A Chinese filmmaker embarks on a challenging rural shoot
Dir. Zhang Ming. China. 2018. 110mins
The agonies of making a film – or not making one – have provided an ever-reliable premise in cinema since time immemorial. But alluring, oblique, philosophically resonant Chinese drama The Pluto Moment offers a new angle on the theme, one which takes seriously the idea that a story is a journey. In this case it literally is one, with the drama’s characters, a team of low-budget film-makers, trekking into the unknown on a voyage that might or might not end up as a movie, but which certainly provides them, and the viewer, with plenty of rich metaphors to chew over.
Low on linear narrative and conventional event, this languid, sometimes dreamlike journey is highly digressive
Directed by ‘Sixth Generation’ notable Zhang Ming (In Expectation, Folk Songs Singing), this beautifully shot, narratively low-key road movie is a leisurely paced, sometimes enigmatic pleasure which will appeal to those who like their art cinema intelligent and slow-burning.
The story kicks off in Shanghai, where film-maker Wang Zhun (Wang Xuebing) drops by –with wryly funny results – at a film set to visit his wife, successful mainstream actress Gao Li (sometime Jackie Chan co-star Miya, a.k.a. Miya Muqi). Wang Zhun’s own career is rather more low-key: he’s a low-budget director who currently struggles for funding, but is impatient to embark on his next venture.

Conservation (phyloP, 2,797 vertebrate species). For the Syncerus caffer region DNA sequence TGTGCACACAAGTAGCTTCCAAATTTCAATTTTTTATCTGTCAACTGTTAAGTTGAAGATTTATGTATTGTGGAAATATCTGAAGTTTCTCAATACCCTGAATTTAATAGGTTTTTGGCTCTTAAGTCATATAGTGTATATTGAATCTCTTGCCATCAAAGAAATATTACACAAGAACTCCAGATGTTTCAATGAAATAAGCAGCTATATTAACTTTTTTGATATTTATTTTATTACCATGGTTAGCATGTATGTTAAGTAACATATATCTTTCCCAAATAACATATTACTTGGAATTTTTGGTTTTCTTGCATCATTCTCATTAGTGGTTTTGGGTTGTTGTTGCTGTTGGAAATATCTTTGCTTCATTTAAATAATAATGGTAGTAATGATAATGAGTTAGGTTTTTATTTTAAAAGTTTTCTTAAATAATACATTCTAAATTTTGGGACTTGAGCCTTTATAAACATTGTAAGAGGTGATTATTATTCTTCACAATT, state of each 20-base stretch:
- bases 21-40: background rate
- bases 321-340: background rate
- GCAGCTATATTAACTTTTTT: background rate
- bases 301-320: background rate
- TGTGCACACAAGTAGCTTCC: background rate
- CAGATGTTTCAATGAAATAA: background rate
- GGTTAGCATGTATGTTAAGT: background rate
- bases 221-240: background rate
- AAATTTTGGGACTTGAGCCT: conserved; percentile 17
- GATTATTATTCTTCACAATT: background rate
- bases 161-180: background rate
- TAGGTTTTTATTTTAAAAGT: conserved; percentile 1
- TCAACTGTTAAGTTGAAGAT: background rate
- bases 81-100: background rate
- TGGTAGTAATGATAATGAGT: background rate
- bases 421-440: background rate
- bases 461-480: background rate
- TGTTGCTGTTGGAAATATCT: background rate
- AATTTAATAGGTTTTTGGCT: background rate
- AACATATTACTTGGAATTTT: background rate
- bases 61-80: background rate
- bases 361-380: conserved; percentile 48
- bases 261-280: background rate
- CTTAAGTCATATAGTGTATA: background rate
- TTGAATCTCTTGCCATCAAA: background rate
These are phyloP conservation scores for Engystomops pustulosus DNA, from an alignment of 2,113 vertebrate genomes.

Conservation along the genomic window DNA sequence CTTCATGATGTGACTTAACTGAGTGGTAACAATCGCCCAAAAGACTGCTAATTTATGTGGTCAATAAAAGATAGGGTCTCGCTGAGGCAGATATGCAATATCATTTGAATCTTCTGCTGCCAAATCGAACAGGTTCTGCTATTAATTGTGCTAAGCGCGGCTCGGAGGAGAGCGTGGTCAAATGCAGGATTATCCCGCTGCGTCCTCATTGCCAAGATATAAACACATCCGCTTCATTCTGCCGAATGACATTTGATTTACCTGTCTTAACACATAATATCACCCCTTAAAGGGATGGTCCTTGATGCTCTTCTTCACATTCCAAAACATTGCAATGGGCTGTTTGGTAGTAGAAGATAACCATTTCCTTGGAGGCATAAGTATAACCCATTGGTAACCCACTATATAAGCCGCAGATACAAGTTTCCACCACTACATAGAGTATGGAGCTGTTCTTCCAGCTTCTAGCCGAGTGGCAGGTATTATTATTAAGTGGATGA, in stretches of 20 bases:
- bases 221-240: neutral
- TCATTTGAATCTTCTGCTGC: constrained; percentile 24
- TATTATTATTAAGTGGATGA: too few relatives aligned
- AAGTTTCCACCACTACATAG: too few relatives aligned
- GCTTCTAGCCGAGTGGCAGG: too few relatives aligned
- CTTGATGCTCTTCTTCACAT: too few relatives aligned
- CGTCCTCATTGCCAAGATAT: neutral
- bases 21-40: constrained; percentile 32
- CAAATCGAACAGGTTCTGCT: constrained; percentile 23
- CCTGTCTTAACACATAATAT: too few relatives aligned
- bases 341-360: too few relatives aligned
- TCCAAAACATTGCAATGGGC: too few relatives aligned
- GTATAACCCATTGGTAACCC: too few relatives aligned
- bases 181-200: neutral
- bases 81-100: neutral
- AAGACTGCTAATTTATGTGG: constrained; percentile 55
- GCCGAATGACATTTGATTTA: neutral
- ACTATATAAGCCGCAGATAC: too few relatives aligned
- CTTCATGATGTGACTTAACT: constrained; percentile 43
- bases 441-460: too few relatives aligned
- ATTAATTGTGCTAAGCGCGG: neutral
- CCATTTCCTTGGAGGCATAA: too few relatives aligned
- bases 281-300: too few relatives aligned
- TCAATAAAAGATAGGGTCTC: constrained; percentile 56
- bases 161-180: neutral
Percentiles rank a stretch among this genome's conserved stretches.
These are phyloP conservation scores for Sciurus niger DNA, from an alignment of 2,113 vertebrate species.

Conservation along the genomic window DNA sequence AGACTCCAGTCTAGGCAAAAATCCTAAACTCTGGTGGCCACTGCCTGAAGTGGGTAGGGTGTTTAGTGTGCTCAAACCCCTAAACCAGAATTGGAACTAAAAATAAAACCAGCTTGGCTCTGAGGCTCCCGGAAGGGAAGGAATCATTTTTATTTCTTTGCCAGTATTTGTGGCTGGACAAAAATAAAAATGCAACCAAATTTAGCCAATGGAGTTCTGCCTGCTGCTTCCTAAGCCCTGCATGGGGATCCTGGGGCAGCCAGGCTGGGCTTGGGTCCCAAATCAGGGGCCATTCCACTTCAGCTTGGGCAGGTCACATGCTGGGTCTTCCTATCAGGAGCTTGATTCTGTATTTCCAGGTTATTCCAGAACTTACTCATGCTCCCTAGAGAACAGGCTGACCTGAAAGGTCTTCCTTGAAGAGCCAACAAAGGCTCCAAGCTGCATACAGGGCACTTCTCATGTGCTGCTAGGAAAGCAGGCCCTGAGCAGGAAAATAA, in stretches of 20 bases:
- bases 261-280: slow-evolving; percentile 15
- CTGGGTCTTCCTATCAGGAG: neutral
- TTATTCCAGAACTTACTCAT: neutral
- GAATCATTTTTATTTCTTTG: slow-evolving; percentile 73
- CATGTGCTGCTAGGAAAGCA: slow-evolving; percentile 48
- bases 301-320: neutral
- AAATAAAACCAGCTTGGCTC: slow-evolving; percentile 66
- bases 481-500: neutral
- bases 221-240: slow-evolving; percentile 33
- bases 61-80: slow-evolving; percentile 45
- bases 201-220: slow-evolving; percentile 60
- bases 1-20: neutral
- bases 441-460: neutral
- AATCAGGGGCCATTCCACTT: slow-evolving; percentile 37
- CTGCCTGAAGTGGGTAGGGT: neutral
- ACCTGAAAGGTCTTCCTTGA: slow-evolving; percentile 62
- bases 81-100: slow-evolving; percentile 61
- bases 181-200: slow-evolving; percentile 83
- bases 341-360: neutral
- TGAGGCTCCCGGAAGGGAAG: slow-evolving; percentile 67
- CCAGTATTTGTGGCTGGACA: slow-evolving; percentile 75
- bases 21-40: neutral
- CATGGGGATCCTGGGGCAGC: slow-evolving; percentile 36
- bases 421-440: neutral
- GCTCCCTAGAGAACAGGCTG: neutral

The plan is to make a film inspired by ‘The Tale of Darkness’, a traditional mourning song, and so he sets off to a thickly forested mountain region of Hunan province in the hope of finding inspiration; discovering authentic local sources, and writing the script while capturing some usable images en route. Among those accompanying him are long-suffering producer Ding (Liu Dan); a videographer named Chun Du (Li Xinran); and eccentric, bossy local fixer Luo (Yi Ping).
Logistics prove difficult, as Ding chases local funding and basic resources like transport. When their van gets stuck by a river, Luo suggests they all walk to the next village, and the team head up into the mountains on a trek that, in a modest way, is their version of the Long March of 1934-35, the subject of an epic that Gao is seen shooting early on. Along the way, Wang Zhun seems stuck for inspiration, while muted tensions arise between the two women Ding and Chun Du, the latter going off on an amusing side trip of her own, joining up with a touring party that has taken a vow of silence.
Low on linear narrative and conventional event, this languid, sometimes dreamlike journey is highly digressive, with Zhang Ming’s film itself seemingly open to the same dimension of chance that governs his fictional film-makers’ wandering.
The various thematic strands come to a head as the team come to a remote village, and we get a brief but telling glimpse into the life of a new character, young widow Chung Tai (Zeng Meihuizi), whose enclosed life with two disapproving parents-in-law briefly becomes the intense if muted focus of the drama. It’s this section, too, that gives the film its enigmatic English title – a village teacher tells a young boy about astronomy - although the ramifications of the image, to do with distance and darkness, are never spelled out. Like so many things in this engagingly elusive drift of a drama, it’s for the viewer to muse on.
Production companies: iQIYI Motion Pictures, Way Good Entertainment Co. Ltd. Yung Park Culture Co. Ltd.
International sales: LOCO Films email@example.com
Producer: Shen Yang
Screenplay: Zhang Ming, Gong Yuxi
Cinematography: Li Jinyang
Editor: Li Jin
Production design: Wang Daxiong
Music: Chen Guo
Main cast: Wang Xuebing, Liu Dan, Zeng Meihuizi, Miya, Yo Daqian